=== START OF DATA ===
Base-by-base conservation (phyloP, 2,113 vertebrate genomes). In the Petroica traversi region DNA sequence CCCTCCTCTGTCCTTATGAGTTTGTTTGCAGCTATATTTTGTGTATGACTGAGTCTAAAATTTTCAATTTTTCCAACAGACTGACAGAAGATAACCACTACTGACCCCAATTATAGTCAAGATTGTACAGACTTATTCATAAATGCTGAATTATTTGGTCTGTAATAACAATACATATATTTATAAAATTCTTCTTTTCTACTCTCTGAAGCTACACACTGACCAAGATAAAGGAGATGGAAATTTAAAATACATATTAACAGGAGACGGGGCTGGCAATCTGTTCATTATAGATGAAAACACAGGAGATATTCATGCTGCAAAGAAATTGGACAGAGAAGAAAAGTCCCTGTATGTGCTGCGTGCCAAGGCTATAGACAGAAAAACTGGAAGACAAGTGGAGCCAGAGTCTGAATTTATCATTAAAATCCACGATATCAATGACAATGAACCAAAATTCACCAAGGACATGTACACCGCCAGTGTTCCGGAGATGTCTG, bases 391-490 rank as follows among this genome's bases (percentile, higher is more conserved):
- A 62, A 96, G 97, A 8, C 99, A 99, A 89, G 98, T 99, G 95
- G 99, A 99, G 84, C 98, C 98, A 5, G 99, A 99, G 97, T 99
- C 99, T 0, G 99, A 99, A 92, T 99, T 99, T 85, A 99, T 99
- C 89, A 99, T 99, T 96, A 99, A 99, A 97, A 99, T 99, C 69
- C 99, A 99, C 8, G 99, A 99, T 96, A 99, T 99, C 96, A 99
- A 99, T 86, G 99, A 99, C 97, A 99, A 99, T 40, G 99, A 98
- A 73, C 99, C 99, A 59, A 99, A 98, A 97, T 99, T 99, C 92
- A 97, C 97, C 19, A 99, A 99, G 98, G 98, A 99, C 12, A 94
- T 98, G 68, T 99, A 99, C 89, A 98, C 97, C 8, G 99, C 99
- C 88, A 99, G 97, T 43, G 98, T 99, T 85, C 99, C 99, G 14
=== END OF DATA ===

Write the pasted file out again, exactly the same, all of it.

Base-by-base conservation (phyloP, 2,113 vertebrate genomes). In the Petroica traversi region DNA sequence CCCTCCTCTGTCCTTATGAGTTTGTTTGCAGCTATATTTTGTGTATGACTGAGTCTAAAATTTTCAATTTTTCCAACAGACTGACAGAAGATAACCACTACTGACCCCAATTATAGTCAAGATTGTACAGACTTATTCATAAATGCTGAATTATTTGGTCTGTAATAACAATACATATATTTATAAAATTCTTCTTTTCTACTCTCTGAAGCTACACACTGACCAAGATAAAGGAGATGGAAATTTAAAATACATATTAACAGGAGACGGGGCTGGCAATCTGTTCATTATAGATGAAAACACAGGAGATATTCATGCTGCAAAGAAATTGGACAGAGAAGAAAAGTCCCTGTATGTGCTGCGTGCCAAGGCTATAGACAGAAAAACTGGAAGACAAGTGGAGCCAGAGTCTGAATTTATCATTAAAATCCACGATATCAATGACAATGAACCAAAATTCACCAAGGACATGTACACCGCCAGTGTTCCGGAGATGTCTG, bases 391-490 rank as follows among this genome's bases (percentile, higher is more conserved):
- A 62, A 96, G 97, A 8, C 99, A 99, A 89, G 98, T 99, G 95
- G 99, A 99, G 84, C 98, C 98, A 5, G 99, A 99, G 97, T 99
- C 99, T 0, G 99, A 99, A 92, T 99, T 99, T 85, A 99, T 99
- C 89, A 99, T 99, T 96, A 99, A 99, A 97, A 99, T 99, C 69
- C 99, A 99, C 8, G 99, A 99, T 96, A 99, T 99, C 96, A 99
- A 99, T 86, G 99, A 99, C 97, A 99, A 99, T 40, G 99, A 98
- A 73, C 99, C 99, A 59, A 99, A 98, A 97, T 99, T 99, C 92
- A 97, C 97, C 19, A 99, A 99, G 98, G 98, A 99, C 12, A 94
- T 98, G 68, T 99, A 99, C 89, A 98, C 97, C 8, G 99, C 99
- C 88, A 99, G 97, T 43, G 98, T 99, T 85, C 99, C 99, G 14